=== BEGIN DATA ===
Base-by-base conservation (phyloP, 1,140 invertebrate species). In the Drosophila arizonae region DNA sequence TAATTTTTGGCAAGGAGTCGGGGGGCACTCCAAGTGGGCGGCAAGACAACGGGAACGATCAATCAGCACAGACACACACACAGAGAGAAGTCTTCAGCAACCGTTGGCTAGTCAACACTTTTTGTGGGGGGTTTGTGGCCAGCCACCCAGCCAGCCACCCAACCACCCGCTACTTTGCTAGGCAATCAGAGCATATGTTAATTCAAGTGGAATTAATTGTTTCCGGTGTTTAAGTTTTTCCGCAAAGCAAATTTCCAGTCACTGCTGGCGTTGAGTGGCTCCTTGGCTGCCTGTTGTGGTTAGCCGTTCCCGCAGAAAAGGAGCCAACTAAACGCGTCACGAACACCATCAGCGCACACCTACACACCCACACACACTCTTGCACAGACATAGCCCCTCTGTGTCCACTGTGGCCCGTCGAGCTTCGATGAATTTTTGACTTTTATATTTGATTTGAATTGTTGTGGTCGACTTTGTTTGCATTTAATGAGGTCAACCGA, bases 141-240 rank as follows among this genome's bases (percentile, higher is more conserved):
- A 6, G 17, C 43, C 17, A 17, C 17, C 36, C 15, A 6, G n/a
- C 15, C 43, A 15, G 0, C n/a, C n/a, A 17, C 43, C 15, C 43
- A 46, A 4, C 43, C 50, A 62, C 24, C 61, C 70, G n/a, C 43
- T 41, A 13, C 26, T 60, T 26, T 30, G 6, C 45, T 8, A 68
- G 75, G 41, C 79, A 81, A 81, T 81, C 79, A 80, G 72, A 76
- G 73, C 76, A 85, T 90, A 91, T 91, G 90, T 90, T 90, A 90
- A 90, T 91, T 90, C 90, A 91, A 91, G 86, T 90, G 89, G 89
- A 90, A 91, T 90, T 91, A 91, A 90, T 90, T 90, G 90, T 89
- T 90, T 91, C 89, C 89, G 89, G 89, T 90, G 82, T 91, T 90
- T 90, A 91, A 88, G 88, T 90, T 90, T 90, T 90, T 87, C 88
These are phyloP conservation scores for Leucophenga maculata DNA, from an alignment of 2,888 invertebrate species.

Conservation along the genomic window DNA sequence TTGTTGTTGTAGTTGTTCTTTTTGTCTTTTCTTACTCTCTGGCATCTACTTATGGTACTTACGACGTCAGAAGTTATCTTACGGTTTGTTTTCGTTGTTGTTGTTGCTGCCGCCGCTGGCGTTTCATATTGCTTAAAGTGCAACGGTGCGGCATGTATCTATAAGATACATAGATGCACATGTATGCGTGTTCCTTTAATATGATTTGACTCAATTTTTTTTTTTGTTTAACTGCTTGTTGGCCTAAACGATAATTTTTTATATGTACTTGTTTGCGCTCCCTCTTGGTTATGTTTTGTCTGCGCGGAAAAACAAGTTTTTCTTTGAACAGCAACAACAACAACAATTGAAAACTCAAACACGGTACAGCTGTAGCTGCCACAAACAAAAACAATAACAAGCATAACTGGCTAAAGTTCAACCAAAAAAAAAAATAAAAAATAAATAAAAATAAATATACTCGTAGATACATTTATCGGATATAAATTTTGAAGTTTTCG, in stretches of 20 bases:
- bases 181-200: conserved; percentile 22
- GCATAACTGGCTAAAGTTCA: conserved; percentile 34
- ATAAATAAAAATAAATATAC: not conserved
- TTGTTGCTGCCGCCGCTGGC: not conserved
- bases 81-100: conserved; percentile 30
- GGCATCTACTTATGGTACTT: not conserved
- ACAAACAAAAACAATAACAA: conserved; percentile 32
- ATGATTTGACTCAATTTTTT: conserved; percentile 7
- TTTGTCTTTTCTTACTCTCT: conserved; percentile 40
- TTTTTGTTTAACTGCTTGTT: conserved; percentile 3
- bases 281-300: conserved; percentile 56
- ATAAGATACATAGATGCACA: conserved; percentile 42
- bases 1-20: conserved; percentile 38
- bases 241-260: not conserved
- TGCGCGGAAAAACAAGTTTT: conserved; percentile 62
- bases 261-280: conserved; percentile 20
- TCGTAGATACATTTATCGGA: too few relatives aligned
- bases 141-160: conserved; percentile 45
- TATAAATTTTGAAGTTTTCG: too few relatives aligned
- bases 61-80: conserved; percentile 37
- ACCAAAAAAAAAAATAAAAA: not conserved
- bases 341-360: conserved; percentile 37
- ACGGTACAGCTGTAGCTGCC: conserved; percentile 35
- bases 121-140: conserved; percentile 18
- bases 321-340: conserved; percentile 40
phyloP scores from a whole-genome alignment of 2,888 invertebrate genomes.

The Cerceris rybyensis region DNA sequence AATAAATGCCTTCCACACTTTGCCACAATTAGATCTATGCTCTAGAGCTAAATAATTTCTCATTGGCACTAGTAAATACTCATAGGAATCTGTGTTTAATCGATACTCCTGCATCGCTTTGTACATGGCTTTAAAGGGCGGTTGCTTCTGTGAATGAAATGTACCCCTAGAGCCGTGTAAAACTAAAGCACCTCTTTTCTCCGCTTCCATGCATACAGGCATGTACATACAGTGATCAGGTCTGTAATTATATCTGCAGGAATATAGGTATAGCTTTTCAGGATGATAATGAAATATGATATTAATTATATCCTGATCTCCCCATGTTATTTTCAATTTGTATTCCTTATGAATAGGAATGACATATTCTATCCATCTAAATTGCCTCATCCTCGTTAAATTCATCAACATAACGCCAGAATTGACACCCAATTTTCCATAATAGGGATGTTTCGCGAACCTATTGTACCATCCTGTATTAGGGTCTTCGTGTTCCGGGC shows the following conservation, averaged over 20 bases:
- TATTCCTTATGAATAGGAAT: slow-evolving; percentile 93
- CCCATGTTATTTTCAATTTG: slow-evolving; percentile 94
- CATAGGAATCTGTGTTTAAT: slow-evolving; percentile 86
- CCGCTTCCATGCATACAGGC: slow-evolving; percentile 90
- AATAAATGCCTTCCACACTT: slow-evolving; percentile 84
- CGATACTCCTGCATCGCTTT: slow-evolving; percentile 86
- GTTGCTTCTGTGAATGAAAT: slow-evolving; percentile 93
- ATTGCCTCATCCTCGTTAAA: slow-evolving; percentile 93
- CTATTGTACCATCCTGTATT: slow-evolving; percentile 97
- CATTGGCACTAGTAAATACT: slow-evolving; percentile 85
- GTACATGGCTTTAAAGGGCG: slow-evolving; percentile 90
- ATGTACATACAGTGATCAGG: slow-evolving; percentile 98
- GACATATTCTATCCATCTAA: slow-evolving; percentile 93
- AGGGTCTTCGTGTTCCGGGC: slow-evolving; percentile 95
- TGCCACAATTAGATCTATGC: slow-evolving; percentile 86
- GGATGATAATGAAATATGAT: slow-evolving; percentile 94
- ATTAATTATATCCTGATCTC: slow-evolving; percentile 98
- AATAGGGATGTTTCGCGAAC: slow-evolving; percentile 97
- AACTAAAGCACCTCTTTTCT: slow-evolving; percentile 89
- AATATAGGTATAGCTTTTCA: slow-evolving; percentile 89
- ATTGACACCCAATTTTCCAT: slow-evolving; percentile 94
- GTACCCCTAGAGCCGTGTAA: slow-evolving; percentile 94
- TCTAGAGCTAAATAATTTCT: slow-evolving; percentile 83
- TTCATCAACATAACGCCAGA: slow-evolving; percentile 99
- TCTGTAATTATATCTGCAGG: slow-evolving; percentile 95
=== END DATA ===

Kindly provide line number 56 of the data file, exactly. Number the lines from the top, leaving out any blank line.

- GGATGATAATGAAATATGAT: slow-evolving; percentile 94